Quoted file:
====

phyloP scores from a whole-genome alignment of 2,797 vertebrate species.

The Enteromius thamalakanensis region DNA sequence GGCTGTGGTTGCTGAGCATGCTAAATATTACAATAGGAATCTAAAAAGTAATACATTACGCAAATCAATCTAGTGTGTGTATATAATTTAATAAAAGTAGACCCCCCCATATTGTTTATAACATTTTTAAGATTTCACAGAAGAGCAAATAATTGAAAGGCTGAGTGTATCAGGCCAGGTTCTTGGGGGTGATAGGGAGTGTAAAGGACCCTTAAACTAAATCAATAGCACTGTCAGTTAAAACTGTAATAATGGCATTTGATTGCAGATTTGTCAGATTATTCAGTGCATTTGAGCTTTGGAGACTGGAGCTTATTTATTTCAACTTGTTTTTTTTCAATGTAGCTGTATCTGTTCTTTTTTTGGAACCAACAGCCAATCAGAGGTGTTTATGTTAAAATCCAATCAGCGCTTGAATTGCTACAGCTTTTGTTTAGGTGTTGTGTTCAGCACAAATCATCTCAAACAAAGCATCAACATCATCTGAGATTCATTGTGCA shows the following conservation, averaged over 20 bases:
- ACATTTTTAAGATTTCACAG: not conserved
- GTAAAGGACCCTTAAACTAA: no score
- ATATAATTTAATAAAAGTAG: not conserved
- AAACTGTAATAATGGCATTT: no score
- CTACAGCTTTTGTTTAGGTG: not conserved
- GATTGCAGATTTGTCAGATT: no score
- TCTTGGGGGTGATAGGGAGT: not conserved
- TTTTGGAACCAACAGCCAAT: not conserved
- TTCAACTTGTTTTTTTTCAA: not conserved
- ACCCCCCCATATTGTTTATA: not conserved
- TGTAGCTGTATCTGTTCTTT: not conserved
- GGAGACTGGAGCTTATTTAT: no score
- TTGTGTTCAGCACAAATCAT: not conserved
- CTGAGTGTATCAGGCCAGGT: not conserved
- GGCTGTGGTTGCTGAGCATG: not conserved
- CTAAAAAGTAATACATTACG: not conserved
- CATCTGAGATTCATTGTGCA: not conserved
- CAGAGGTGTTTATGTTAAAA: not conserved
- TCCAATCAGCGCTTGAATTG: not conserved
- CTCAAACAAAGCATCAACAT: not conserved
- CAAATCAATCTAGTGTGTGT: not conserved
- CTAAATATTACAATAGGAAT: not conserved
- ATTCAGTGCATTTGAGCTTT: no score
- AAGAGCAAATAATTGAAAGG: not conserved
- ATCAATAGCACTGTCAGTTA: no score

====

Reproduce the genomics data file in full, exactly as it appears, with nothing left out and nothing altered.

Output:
phyloP scores from a whole-genome alignment of 2,797 vertebrate species.

The Enteromius thamalakanensis region DNA sequence GGCTGTGGTTGCTGAGCATGCTAAATATTACAATAGGAATCTAAAAAGTAATACATTACGCAAATCAATCTAGTGTGTGTATATAATTTAATAAAAGTAGACCCCCCCATATTGTTTATAACATTTTTAAGATTTCACAGAAGAGCAAATAATTGAAAGGCTGAGTGTATCAGGCCAGGTTCTTGGGGGTGATAGGGAGTGTAAAGGACCCTTAAACTAAATCAATAGCACTGTCAGTTAAAACTGTAATAATGGCATTTGATTGCAGATTTGTCAGATTATTCAGTGCATTTGAGCTTTGGAGACTGGAGCTTATTTATTTCAACTTGTTTTTTTTCAATGTAGCTGTATCTGTTCTTTTTTTGGAACCAACAGCCAATCAGAGGTGTTTATGTTAAAATCCAATCAGCGCTTGAATTGCTACAGCTTTTGTTTAGGTGTTGTGTTCAGCACAAATCATCTCAAACAAAGCATCAACATCATCTGAGATTCATTGTGCA shows the following conservation, averaged over 20 bases:
- ACATTTTTAAGATTTCACAG: not conserved
- GTAAAGGACCCTTAAACTAA: no score
- ATATAATTTAATAAAAGTAG: not conserved
- AAACTGTAATAATGGCATTT: no score
- CTACAGCTTTTGTTTAGGTG: not conserved
- GATTGCAGATTTGTCAGATT: no score
- TCTTGGGGGTGATAGGGAGT: not conserved
- TTTTGGAACCAACAGCCAAT: not conserved
- TTCAACTTGTTTTTTTTCAA: not conserved
- ACCCCCCCATATTGTTTATA: not conserved
- TGTAGCTGTATCTGTTCTTT: not conserved
- GGAGACTGGAGCTTATTTAT: no score
- TTGTGTTCAGCACAAATCAT: not conserved
- CTGAGTGTATCAGGCCAGGT: not conserved
- GGCTGTGGTTGCTGAGCATG: not conserved
- CTAAAAAGTAATACATTACG: not conserved
- CATCTGAGATTCATTGTGCA: not conserved
- CAGAGGTGTTTATGTTAAAA: not conserved
- TCCAATCAGCGCTTGAATTG: not conserved
- CTCAAACAAAGCATCAACAT: not conserved
- CAAATCAATCTAGTGTGTGT: not conserved
- CTAAATATTACAATAGGAAT: not conserved
- ATTCAGTGCATTTGAGCTTT: no score
- AAGAGCAAATAATTGAAAGG: not conserved
- ATCAATAGCACTGTCAGTTA: no score